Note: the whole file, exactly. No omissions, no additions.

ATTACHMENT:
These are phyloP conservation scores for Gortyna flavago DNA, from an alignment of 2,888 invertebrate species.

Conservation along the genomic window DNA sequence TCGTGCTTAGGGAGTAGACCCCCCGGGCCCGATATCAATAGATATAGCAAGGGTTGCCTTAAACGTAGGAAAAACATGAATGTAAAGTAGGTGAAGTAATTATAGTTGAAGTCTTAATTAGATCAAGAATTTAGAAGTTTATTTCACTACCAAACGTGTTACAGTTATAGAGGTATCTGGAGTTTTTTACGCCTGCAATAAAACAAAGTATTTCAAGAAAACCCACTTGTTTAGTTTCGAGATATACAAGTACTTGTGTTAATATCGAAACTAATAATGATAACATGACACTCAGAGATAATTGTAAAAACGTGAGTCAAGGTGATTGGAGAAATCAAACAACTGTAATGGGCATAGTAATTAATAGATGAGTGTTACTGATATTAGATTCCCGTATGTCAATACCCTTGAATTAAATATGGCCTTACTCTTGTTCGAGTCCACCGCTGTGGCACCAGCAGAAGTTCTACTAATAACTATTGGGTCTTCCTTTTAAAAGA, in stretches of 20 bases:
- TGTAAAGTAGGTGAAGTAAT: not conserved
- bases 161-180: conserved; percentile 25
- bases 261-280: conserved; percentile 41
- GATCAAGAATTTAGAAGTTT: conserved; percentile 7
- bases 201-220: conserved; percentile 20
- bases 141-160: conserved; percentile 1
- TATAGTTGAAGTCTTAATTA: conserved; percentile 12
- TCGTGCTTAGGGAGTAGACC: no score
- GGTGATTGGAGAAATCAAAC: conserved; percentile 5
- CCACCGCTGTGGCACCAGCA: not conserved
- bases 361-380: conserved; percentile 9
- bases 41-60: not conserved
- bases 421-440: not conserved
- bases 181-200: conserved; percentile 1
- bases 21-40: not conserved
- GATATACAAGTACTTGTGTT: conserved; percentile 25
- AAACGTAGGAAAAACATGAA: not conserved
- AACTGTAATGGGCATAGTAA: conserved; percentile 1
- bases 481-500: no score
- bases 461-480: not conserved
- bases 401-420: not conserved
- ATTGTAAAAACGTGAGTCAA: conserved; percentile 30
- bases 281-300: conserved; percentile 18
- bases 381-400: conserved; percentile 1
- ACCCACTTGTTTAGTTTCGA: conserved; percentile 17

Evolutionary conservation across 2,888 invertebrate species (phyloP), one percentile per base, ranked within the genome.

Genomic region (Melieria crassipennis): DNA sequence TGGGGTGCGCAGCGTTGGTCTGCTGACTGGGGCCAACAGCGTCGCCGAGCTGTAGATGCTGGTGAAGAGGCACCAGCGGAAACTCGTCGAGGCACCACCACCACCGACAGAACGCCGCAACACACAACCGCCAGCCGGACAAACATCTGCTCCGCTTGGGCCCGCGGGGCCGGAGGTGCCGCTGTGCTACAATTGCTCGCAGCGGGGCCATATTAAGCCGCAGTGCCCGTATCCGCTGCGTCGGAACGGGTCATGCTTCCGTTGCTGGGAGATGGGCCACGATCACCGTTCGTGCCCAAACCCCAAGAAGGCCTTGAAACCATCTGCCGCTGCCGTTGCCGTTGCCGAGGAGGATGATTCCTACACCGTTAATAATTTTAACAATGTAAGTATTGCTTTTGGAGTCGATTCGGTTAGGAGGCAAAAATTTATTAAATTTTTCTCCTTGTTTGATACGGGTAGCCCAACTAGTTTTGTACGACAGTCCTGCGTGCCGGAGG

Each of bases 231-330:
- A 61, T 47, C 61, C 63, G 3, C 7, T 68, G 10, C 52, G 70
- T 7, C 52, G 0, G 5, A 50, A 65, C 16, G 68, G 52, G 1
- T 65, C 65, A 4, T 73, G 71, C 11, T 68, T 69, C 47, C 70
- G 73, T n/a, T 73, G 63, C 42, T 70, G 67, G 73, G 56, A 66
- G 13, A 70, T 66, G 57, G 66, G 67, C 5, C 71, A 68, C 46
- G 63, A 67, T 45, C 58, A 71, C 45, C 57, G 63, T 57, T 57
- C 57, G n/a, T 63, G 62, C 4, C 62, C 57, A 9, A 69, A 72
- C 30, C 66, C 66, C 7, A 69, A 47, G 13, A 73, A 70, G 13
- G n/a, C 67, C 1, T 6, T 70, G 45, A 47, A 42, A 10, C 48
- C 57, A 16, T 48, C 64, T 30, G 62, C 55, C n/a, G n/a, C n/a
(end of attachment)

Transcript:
These are phyloP conservation scores for Gortyna flavago DNA, from an alignment of 2,888 invertebrate species.

Conservation along the genomic window DNA sequence TCGTGCTTAGGGAGTAGACCCCCCGGGCCCGATATCAATAGATATAGCAAGGGTTGCCTTAAACGTAGGAAAAACATGAATGTAAAGTAGGTGAAGTAATTATAGTTGAAGTCTTAATTAGATCAAGAATTTAGAAGTTTATTTCACTACCAAACGTGTTACAGTTATAGAGGTATCTGGAGTTTTTTACGCCTGCAATAAAACAAAGTATTTCAAGAAAACCCACTTGTTTAGTTTCGAGATATACAAGTACTTGTGTTAATATCGAAACTAATAATGATAACATGACACTCAGAGATAATTGTAAAAACGTGAGTCAAGGTGATTGGAGAAATCAAACAACTGTAATGGGCATAGTAATTAATAGATGAGTGTTACTGATATTAGATTCCCGTATGTCAATACCCTTGAATTAAATATGGCCTTACTCTTGTTCGAGTCCACCGCTGTGGCACCAGCAGAAGTTCTACTAATAACTATTGGGTCTTCCTTTTAAAAGA, in stretches of 20 bases:
- TGTAAAGTAGGTGAAGTAAT: not conserved
- bases 161-180: conserved; percentile 25
- bases 261-280: conserved; percentile 41
- GATCAAGAATTTAGAAGTTT: conserved; percentile 7
- bases 201-220: conserved; percentile 20
- bases 141-160: conserved; percentile 1
- TATAGTTGAAGTCTTAATTA: conserved; percentile 12
- TCGTGCTTAGGGAGTAGACC: no score
- GGTGATTGGAGAAATCAAAC: conserved; percentile 5
- CCACCGCTGTGGCACCAGCA: not conserved
- bases 361-380: conserved; percentile 9
- bases 41-60: not conserved
- bases 421-440: not conserved
- bases 181-200: conserved; percentile 1
- bases 21-40: not conserved
- GATATACAAGTACTTGTGTT: conserved; percentile 25
- AAACGTAGGAAAAACATGAA: not conserved
- AACTGTAATGGGCATAGTAA: conserved; percentile 1
- bases 481-500: no score
- bases 461-480: not conserved
- bases 401-420: not conserved
- ATTGTAAAAACGTGAGTCAA: conserved; percentile 30
- bases 281-300: conserved; percentile 18
- bases 381-400: conserved; percentile 1
- ACCCACTTGTTTAGTTTCGA: conserved; percentile 17

Evolutionary conservation across 2,888 invertebrate species (phyloP), one percentile per base, ranked within the genome.

Genomic region (Melieria crassipennis): DNA sequence TGGGGTGCGCAGCGTTGGTCTGCTGACTGGGGCCAACAGCGTCGCCGAGCTGTAGATGCTGGTGAAGAGGCACCAGCGGAAACTCGTCGAGGCACCACCACCACCGACAGAACGCCGCAACACACAACCGCCAGCCGGACAAACATCTGCTCCGCTTGGGCCCGCGGGGCCGGAGGTGCCGCTGTGCTACAATTGCTCGCAGCGGGGCCATATTAAGCCGCAGTGCCCGTATCCGCTGCGTCGGAACGGGTCATGCTTCCGTTGCTGGGAGATGGGCCACGATCACCGTTCGTGCCCAAACCCCAAGAAGGCCTTGAAACCATCTGCCGCTGCCGTTGCCGTTGCCGAGGAGGATGATTCCTACACCGTTAATAATTTTAACAATGTAAGTATTGCTTTTGGAGTCGATTCGGTTAGGAGGCAAAAATTTATTAAATTTTTCTCCTTGTTTGATACGGGTAGCCCAACTAGTTTTGTACGACAGTCCTGCGTGCCGGAGG

Each of bases 231-330:
- A 61, T 47, C 61, C 63, G 3, C 7, T 68, G 10, C 52, G 70
- T 7, C 52, G 0, G 5, A 50, A 65, C 16, G 68, G 52, G 1
- T 65, C 65, A 4, T 73, G 71, C 11, T 68, T 69, C 47, C 70
- G 73, T n/a, T 73, G 63, C 42, T 70, G 67, G 73, G 56, A 66
- G 13, A 70, T 66, G 57, G 66, G 67, C 5, C 71, A 68, C 46
- G 63, A 67, T 45, C 58, A 71, C 45, C 57, G 63, T 57, T 57
- C 57, G n/a, T 63, G 62, C 4, C 62, C 57, A 9, A 69, A 72
- C 30, C 66, C 66, C 7, A 69, A 47, G 13, A 73, A 70, G 13
- G n/a, C 67, C 1, T 6, T 70, G 45, A 47, A 42, A 10, C 48
- C 57, A 16, T 48, C 64, T 30, G 62, C 55, C n/a, G n/a, C n/a